History of Lutheranism

Lutherans are Christians who accept the teachings of Martin Luther (1483-1546). Luther was a German theologian who realized that there were significant differences between what he read in the Bible and the practices of the Roman Catholic Church at that time. On October 31, 1517, he posted a challenge on the door of Wittenberg University, titled “95 Theses” (to debate 95 theological issues). His hope was that the church would reform its practice and preach to be more consistent with the Word of God as contained in the Bible.

What started as an academic debate escalated into a distinct separation between the Roman Catholic Church of the time and those who accepted Luther’s suggested reforms. “Lutheran” became the name of the group that agreed with Luther’s convictions.

Today, nearly five centuries later, Lutherans still celebrate the Reformation on October 31 and hold to the basic principles of Luther’s theological teachings:

  • We are saved by the grace of God alone—not by anything we do
  • Our salvation is through faith alone—a confident trust in God, who in Christ promises us forgiveness, life, and salvation
  • The Bible is the norm for faith and life—the true standard by which teachings and doctrines are to be judged.

What We Believe

  • We believe in a God that has created us and blesses us with all that we have in this life.
  • God loves us so much that he sent his son Jesus to this earth to save us from our own self-destruction and lead us to a more abundant life.
  • Jesus died for our sins, and through him, we receive incredible grace and forgiveness for daily living.
  • Jesus rose from the dead on the first Easter Sunday, and because he lives, we too will live an eternity with him in heaven.
  • God does not leave us alone but sends us the Holy Spirit.
  • The Bible is the inspired Word of God, and through the Bible, God reveals his will and purpose for our lives.
  • Jesus left us two sacraments that remind us of his love: Baptism and Holy Communion. In Baptism, God claims us as one of his children, washes away our sins, and sends to us the Holy Spirit. In Communion, God forgives us our sins and strengthens us for service in the world.

Confession of Faith

  • This church confesses the Triune God, Father, Son, and Holy Spirit.
  • This church confesses Jesus Christ as Lord and Savior and the Gospel as the power of God for the salvation of all who believe:
    • Jesus Christ is the Word of God incarnate, through whom everything was made and through whose life, death, and resurrection God fashions a new creation.
    • The proclamation of God’s message to us as both Law and Gospel is the Word of God, revealing judgment and mercy through word and deed, beginning with the Word in creation, continuing in the history of Israel, and centering in all its fullness in the person and work of Jesus Christ.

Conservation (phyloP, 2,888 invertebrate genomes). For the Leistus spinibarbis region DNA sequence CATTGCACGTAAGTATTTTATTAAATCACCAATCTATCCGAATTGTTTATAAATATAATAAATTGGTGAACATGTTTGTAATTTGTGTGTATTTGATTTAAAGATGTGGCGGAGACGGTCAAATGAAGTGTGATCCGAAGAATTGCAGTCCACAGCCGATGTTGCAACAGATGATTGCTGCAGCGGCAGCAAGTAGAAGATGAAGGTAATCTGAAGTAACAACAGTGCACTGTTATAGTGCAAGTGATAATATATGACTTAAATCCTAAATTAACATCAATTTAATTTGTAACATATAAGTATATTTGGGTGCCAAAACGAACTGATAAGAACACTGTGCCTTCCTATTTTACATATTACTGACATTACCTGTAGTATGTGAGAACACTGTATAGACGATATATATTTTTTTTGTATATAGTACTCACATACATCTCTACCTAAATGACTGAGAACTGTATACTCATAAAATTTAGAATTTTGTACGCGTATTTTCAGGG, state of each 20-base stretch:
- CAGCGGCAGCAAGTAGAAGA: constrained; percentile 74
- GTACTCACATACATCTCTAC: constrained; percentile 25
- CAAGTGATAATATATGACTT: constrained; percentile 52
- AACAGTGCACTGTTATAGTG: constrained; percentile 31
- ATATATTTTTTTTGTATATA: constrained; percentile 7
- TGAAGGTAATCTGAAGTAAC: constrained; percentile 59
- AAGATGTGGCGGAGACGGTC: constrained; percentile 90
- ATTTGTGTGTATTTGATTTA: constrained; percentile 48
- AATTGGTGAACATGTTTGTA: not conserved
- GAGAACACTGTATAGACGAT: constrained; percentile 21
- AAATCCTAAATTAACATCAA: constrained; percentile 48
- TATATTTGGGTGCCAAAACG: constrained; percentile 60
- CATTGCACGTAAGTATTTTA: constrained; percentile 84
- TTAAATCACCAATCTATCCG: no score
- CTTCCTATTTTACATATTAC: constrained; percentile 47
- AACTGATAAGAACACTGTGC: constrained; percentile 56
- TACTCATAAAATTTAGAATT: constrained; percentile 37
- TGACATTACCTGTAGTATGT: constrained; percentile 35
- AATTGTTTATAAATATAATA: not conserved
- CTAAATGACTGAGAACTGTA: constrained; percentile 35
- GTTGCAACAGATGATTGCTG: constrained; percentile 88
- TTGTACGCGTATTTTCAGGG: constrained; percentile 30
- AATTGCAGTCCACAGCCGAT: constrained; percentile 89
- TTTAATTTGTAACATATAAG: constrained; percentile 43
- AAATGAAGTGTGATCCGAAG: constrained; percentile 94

• The canonical Scriptures of the Old and New Testaments are the written Word of God. Inspired by God’s Spirit speaking through their authors, they record and announce God’s revelation centering in Jesus Christ. Through them, God’s Spirit speaks to us to create and sustain Christian faith and fellowship for service in the world.
  • This church accepts the canonical Scriptures of the Old and New Testaments as the inspired Word of God and the authoritative source and norm of its proclamation, faith, and life.
  • This church accepts the Apostles’, Nicene and Athanasian Creeds as true declarations of the faith of this church.
  • This church accepts the Unaltered Augsburg Confession as a true witness to the Gospel, acknowledging as one with it In faith and doctrine all churches that likewise accept the teachings of the Unaltered Augsburg Confession.
  • This church accepts the other confessional writings in the Book of Concord, namely, the Apology of the Augsburg Confession, the Smalcald Articles and the Treatise, the Small Catechism, the Large Catechism, and the Formula of Concord, as further valid interpretations of the faith of the Church.
  • This church confesses the Gospel, recorded in the Holy Scriptures and confessed in the ecumenical creeds and Lutheran confessional writings, as the power of God to create and sustain the Church for God’s mission in the world.

*as published in the Constitution of Our Redeemer’s Lutheran Church